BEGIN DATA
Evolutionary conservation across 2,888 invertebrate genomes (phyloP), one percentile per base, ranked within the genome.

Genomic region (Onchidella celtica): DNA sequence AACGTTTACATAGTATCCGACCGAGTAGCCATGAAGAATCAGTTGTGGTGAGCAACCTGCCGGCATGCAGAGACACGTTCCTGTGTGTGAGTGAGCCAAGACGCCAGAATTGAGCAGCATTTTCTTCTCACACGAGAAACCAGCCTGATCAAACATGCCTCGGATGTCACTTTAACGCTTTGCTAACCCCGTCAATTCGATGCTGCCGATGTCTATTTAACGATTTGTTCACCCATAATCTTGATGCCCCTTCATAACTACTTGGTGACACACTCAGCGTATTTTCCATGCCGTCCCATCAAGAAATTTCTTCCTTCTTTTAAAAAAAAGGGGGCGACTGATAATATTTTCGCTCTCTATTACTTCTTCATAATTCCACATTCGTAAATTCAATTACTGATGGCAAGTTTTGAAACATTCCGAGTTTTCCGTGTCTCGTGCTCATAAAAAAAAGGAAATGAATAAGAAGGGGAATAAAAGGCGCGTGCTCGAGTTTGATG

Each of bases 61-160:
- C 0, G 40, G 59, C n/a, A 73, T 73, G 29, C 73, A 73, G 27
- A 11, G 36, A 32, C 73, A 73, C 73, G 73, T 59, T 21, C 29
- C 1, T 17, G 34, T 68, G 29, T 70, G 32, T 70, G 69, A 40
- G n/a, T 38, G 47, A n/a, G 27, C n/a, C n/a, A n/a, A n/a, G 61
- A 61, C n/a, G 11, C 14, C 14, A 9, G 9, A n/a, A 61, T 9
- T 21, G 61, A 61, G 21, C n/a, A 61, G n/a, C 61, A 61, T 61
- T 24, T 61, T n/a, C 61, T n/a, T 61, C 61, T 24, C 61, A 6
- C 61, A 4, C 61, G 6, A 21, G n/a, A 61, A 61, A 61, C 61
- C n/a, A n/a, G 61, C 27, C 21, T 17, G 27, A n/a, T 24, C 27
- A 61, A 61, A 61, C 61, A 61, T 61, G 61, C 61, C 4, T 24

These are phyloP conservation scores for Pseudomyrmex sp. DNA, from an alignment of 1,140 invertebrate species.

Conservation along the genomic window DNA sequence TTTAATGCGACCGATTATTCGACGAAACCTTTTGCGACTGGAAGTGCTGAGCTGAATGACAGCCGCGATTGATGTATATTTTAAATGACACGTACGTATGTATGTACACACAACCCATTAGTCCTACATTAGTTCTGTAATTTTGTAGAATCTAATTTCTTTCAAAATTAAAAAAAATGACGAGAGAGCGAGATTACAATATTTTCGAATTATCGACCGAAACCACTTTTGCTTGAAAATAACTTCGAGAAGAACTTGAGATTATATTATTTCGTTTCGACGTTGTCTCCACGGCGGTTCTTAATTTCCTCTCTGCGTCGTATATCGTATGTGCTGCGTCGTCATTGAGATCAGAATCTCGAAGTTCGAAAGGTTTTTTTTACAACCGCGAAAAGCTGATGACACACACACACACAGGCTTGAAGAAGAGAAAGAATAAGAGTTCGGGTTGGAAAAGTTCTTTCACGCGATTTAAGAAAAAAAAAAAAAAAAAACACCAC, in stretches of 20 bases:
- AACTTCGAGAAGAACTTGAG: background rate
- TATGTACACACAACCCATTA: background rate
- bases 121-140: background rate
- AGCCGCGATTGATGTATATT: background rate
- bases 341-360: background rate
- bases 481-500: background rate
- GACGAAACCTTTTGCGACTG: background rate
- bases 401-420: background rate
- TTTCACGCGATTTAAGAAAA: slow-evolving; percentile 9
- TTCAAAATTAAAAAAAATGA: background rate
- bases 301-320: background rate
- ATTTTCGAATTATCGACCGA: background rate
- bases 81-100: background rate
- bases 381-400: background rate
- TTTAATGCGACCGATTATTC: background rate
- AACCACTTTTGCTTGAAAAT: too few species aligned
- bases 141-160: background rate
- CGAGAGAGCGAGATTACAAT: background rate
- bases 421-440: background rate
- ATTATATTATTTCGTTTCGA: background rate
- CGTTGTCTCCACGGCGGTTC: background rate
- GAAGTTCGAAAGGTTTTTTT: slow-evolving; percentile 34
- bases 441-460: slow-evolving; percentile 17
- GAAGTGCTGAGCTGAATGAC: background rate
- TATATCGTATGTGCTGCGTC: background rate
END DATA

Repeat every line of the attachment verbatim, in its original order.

Evolutionary conservation across 2,888 invertebrate genomes (phyloP), one percentile per base, ranked within the genome.

Genomic region (Onchidella celtica): DNA sequence AACGTTTACATAGTATCCGACCGAGTAGCCATGAAGAATCAGTTGTGGTGAGCAACCTGCCGGCATGCAGAGACACGTTCCTGTGTGTGAGTGAGCCAAGACGCCAGAATTGAGCAGCATTTTCTTCTCACACGAGAAACCAGCCTGATCAAACATGCCTCGGATGTCACTTTAACGCTTTGCTAACCCCGTCAATTCGATGCTGCCGATGTCTATTTAACGATTTGTTCACCCATAATCTTGATGCCCCTTCATAACTACTTGGTGACACACTCAGCGTATTTTCCATGCCGTCCCATCAAGAAATTTCTTCCTTCTTTTAAAAAAAAGGGGGCGACTGATAATATTTTCGCTCTCTATTACTTCTTCATAATTCCACATTCGTAAATTCAATTACTGATGGCAAGTTTTGAAACATTCCGAGTTTTCCGTGTCTCGTGCTCATAAAAAAAAGGAAATGAATAAGAAGGGGAATAAAAGGCGCGTGCTCGAGTTTGATG

Each of bases 61-160:
- C 0, G 40, G 59, C n/a, A 73, T 73, G 29, C 73, A 73, G 27
- A 11, G 36, A 32, C 73, A 73, C 73, G 73, T 59, T 21, C 29
- C 1, T 17, G 34, T 68, G 29, T 70, G 32, T 70, G 69, A 40
- G n/a, T 38, G 47, A n/a, G 27, C n/a, C n/a, A n/a, A n/a, G 61
- A 61, C n/a, G 11, C 14, C 14, A 9, G 9, A n/a, A 61, T 9
- T 21, G 61, A 61, G 21, C n/a, A 61, G n/a, C 61, A 61, T 61
- T 24, T 61, T n/a, C 61, T n/a, T 61, C 61, T 24, C 61, A 6
- C 61, A 4, C 61, G 6, A 21, G n/a, A 61, A 61, A 61, C 61
- C n/a, A n/a, G 61, C 27, C 21, T 17, G 27, A n/a, T 24, C 27
- A 61, A 61, A 61, C 61, A 61, T 61, G 61, C 61, C 4, T 24

These are phyloP conservation scores for Pseudomyrmex sp. DNA, from an alignment of 1,140 invertebrate species.

Conservation along the genomic window DNA sequence TTTAATGCGACCGATTATTCGACGAAACCTTTTGCGACTGGAAGTGCTGAGCTGAATGACAGCCGCGATTGATGTATATTTTAAATGACACGTACGTATGTATGTACACACAACCCATTAGTCCTACATTAGTTCTGTAATTTTGTAGAATCTAATTTCTTTCAAAATTAAAAAAAATGACGAGAGAGCGAGATTACAATATTTTCGAATTATCGACCGAAACCACTTTTGCTTGAAAATAACTTCGAGAAGAACTTGAGATTATATTATTTCGTTTCGACGTTGTCTCCACGGCGGTTCTTAATTTCCTCTCTGCGTCGTATATCGTATGTGCTGCGTCGTCATTGAGATCAGAATCTCGAAGTTCGAAAGGTTTTTTTTACAACCGCGAAAAGCTGATGACACACACACACACAGGCTTGAAGAAGAGAAAGAATAAGAGTTCGGGTTGGAAAAGTTCTTTCACGCGATTTAAGAAAAAAAAAAAAAAAAAACACCAC, in stretches of 20 bases:
- AACTTCGAGAAGAACTTGAG: background rate
- TATGTACACACAACCCATTA: background rate
- bases 121-140: background rate
- AGCCGCGATTGATGTATATT: background rate
- bases 341-360: background rate
- bases 481-500: background rate
- GACGAAACCTTTTGCGACTG: background rate
- bases 401-420: background rate
- TTTCACGCGATTTAAGAAAA: slow-evolving; percentile 9
- TTCAAAATTAAAAAAAATGA: background rate
- bases 301-320: background rate
- ATTTTCGAATTATCGACCGA: background rate
- bases 81-100: background rate
- bases 381-400: background rate
- TTTAATGCGACCGATTATTC: background rate
- AACCACTTTTGCTTGAAAAT: too few species aligned
- bases 141-160: background rate
- CGAGAGAGCGAGATTACAAT: background rate
- bases 421-440: background rate
- ATTATATTATTTCGTTTCGA: background rate
- CGTTGTCTCCACGGCGGTTC: background rate
- GAAGTTCGAAAGGTTTTTTT: slow-evolving; percentile 34
- bases 441-460: slow-evolving; percentile 17
- GAAGTGCTGAGCTGAATGAC: background rate
- TATATCGTATGTGCTGCGTC: background rate